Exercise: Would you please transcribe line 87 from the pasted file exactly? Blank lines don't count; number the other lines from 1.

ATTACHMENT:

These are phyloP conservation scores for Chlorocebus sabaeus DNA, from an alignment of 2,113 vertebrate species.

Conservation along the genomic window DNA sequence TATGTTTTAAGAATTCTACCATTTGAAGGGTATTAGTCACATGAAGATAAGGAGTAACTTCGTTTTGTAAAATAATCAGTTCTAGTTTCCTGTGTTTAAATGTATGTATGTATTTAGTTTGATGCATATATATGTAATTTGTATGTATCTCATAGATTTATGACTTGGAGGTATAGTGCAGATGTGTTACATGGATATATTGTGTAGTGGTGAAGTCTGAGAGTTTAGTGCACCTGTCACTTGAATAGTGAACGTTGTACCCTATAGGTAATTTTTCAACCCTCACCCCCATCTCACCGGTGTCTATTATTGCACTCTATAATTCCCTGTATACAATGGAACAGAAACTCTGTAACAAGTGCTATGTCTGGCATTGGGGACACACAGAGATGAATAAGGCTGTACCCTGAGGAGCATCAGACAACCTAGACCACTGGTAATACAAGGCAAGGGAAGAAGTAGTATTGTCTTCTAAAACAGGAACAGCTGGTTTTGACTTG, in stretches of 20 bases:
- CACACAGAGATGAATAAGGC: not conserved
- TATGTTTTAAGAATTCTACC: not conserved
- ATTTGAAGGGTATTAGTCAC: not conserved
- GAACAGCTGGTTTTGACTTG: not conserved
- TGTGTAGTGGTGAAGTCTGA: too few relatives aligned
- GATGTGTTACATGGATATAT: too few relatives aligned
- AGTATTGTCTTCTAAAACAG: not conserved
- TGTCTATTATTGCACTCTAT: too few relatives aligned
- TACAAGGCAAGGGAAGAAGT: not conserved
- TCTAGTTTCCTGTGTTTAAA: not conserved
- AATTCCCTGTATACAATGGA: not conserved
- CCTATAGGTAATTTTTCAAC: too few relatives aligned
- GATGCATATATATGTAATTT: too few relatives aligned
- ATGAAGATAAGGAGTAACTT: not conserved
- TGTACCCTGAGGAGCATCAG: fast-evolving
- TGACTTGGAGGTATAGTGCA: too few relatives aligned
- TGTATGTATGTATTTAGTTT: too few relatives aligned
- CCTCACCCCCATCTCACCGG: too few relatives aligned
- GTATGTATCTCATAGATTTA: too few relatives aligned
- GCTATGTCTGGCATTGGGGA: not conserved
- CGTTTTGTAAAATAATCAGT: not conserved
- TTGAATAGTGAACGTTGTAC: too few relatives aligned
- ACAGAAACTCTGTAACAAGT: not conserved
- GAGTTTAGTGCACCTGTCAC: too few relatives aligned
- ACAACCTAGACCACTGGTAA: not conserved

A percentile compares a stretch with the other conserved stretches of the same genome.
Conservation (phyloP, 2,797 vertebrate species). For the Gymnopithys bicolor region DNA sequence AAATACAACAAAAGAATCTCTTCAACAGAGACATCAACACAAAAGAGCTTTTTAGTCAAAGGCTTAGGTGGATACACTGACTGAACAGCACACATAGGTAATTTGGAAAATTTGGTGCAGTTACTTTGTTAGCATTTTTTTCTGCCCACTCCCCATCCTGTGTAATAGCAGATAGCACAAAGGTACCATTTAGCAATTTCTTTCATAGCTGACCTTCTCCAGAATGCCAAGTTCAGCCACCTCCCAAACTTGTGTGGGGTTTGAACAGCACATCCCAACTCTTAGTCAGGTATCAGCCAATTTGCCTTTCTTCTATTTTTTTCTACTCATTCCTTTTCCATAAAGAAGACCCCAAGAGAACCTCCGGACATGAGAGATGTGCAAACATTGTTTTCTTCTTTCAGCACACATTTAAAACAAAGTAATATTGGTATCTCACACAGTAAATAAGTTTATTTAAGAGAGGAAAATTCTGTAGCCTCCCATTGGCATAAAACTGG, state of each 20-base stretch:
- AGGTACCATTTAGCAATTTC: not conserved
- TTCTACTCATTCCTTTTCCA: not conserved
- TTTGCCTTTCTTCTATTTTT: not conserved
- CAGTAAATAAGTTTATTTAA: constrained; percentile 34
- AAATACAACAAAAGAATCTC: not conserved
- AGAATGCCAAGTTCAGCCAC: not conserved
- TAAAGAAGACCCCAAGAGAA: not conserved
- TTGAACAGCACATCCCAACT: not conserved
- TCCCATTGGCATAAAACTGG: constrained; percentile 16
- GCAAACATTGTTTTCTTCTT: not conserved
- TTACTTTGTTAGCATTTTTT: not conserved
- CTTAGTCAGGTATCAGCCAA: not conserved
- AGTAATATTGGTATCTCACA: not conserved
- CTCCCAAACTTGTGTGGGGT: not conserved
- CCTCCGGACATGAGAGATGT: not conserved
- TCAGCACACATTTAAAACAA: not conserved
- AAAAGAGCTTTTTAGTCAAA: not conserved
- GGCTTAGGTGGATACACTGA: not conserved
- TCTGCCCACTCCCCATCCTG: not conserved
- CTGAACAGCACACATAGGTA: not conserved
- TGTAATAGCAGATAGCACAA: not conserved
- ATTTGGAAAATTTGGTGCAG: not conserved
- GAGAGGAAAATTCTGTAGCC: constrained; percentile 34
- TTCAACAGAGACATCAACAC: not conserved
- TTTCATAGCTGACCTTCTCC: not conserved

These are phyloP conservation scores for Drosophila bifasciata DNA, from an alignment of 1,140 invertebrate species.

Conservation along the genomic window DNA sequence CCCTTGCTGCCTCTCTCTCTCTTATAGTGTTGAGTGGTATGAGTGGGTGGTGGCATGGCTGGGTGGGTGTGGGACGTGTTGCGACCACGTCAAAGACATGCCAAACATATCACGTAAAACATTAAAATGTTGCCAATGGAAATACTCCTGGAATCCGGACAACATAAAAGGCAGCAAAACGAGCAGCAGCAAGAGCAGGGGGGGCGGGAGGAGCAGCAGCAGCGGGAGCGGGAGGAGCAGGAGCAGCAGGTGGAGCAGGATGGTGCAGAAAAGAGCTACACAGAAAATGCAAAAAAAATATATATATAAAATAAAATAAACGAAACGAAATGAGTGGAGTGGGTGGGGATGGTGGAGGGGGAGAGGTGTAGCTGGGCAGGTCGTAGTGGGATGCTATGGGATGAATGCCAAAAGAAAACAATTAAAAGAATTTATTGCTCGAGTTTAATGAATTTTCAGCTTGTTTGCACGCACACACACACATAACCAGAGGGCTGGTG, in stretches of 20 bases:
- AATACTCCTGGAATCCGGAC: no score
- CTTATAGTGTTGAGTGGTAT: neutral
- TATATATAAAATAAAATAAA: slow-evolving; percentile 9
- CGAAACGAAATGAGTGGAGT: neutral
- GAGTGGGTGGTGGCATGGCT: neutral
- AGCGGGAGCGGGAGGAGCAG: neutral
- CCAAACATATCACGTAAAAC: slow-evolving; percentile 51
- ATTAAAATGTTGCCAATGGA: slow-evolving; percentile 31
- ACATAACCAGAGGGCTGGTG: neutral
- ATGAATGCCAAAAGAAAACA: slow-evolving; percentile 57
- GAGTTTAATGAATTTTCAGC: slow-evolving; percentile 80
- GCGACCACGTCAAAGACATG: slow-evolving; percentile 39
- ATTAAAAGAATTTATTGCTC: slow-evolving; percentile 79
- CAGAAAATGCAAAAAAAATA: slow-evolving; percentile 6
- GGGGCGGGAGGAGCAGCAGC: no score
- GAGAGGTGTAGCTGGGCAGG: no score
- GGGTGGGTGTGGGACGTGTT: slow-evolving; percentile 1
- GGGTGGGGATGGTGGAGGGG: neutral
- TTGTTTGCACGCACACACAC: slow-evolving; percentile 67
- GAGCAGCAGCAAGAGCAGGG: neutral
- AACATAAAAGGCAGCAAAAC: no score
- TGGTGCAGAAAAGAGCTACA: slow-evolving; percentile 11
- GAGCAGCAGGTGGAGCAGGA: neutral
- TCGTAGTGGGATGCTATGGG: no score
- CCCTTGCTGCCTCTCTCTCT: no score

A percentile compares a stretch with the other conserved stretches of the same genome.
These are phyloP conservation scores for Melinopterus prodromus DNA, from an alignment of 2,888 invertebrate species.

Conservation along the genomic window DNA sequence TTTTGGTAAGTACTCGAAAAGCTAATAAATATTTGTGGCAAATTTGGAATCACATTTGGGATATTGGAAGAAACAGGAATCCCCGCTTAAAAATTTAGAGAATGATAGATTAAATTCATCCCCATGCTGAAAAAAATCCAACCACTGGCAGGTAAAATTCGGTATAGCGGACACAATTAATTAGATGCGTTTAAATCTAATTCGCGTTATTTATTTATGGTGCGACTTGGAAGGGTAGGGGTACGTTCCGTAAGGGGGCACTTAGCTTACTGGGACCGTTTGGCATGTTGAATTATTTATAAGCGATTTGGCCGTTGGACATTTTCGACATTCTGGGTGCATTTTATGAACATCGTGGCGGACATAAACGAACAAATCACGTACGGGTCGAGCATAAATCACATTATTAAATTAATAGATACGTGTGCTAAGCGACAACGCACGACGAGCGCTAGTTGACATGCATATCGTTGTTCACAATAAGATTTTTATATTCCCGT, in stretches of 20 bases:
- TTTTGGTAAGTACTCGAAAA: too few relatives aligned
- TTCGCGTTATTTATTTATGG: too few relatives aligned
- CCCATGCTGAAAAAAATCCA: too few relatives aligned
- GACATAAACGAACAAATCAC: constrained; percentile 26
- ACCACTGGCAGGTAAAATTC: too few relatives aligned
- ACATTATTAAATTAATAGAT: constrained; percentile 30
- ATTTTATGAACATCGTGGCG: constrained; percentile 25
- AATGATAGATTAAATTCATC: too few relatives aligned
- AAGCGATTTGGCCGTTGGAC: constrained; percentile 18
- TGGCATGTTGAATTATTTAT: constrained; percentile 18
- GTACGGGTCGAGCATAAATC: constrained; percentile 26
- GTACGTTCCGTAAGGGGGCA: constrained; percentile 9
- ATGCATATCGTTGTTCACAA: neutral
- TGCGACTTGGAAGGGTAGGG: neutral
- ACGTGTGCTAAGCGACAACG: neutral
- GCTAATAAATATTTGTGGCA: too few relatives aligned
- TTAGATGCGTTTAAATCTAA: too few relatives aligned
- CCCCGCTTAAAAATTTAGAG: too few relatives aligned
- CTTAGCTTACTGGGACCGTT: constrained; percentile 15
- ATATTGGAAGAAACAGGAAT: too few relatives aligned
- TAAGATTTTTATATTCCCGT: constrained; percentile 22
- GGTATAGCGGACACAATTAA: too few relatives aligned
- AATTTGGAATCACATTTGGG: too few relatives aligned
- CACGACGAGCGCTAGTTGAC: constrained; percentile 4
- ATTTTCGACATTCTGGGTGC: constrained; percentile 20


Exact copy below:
- CCCATGCTGAAAAAAATCCA: too few relatives aligned